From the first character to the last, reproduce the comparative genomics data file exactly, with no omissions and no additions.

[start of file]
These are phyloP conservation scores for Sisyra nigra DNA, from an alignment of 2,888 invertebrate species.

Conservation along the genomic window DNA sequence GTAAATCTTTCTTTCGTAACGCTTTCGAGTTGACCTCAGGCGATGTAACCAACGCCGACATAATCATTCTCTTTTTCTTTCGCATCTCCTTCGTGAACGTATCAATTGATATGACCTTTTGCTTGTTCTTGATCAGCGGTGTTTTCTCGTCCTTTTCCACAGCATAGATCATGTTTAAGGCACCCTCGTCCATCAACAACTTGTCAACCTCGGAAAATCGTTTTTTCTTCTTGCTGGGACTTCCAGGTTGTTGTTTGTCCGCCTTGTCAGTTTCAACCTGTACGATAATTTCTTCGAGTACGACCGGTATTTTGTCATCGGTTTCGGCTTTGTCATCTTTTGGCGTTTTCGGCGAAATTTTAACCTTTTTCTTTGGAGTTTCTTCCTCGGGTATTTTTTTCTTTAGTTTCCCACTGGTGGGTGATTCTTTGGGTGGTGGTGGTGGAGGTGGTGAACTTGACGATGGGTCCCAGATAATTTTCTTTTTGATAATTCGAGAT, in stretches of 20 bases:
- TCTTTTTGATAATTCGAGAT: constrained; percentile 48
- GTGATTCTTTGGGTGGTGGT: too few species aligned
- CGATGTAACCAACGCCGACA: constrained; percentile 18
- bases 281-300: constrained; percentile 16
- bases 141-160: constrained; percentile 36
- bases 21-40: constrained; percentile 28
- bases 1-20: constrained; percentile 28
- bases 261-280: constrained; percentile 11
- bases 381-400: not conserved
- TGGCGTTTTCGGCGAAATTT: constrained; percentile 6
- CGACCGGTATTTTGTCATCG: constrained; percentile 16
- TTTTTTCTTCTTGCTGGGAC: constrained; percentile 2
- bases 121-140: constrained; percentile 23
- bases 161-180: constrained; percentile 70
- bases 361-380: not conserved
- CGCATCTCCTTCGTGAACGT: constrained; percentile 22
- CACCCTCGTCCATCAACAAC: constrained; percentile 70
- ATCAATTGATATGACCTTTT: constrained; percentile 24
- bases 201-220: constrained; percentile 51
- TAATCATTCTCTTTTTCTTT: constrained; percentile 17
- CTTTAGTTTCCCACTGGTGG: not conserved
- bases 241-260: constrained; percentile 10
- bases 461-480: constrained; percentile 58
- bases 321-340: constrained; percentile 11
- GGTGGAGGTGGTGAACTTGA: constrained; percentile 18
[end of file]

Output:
These are phyloP conservation scores for Sisyra nigra DNA, from an alignment of 2,888 invertebrate species.

Conservation along the genomic window DNA sequence GTAAATCTTTCTTTCGTAACGCTTTCGAGTTGACCTCAGGCGATGTAACCAACGCCGACATAATCATTCTCTTTTTCTTTCGCATCTCCTTCGTGAACGTATCAATTGATATGACCTTTTGCTTGTTCTTGATCAGCGGTGTTTTCTCGTCCTTTTCCACAGCATAGATCATGTTTAAGGCACCCTCGTCCATCAACAACTTGTCAACCTCGGAAAATCGTTTTTTCTTCTTGCTGGGACTTCCAGGTTGTTGTTTGTCCGCCTTGTCAGTTTCAACCTGTACGATAATTTCTTCGAGTACGACCGGTATTTTGTCATCGGTTTCGGCTTTGTCATCTTTTGGCGTTTTCGGCGAAATTTTAACCTTTTTCTTTGGAGTTTCTTCCTCGGGTATTTTTTTCTTTAGTTTCCCACTGGTGGGTGATTCTTTGGGTGGTGGTGGTGGAGGTGGTGAACTTGACGATGGGTCCCAGATAATTTTCTTTTTGATAATTCGAGAT, in stretches of 20 bases:
- TCTTTTTGATAATTCGAGAT: constrained; percentile 48
- GTGATTCTTTGGGTGGTGGT: too few species aligned
- CGATGTAACCAACGCCGACA: constrained; percentile 18
- bases 281-300: constrained; percentile 16
- bases 141-160: constrained; percentile 36
- bases 21-40: constrained; percentile 28
- bases 1-20: constrained; percentile 28
- bases 261-280: constrained; percentile 11
- bases 381-400: not conserved
- TGGCGTTTTCGGCGAAATTT: constrained; percentile 6
- CGACCGGTATTTTGTCATCG: constrained; percentile 16
- TTTTTTCTTCTTGCTGGGAC: constrained; percentile 2
- bases 121-140: constrained; percentile 23
- bases 161-180: constrained; percentile 70
- bases 361-380: not conserved
- CGCATCTCCTTCGTGAACGT: constrained; percentile 22
- CACCCTCGTCCATCAACAAC: constrained; percentile 70
- ATCAATTGATATGACCTTTT: constrained; percentile 24
- bases 201-220: constrained; percentile 51
- TAATCATTCTCTTTTTCTTT: constrained; percentile 17
- CTTTAGTTTCCCACTGGTGG: not conserved
- bases 241-260: constrained; percentile 10
- bases 461-480: constrained; percentile 58
- bases 321-340: constrained; percentile 11
- GGTGGAGGTGGTGAACTTGA: constrained; percentile 18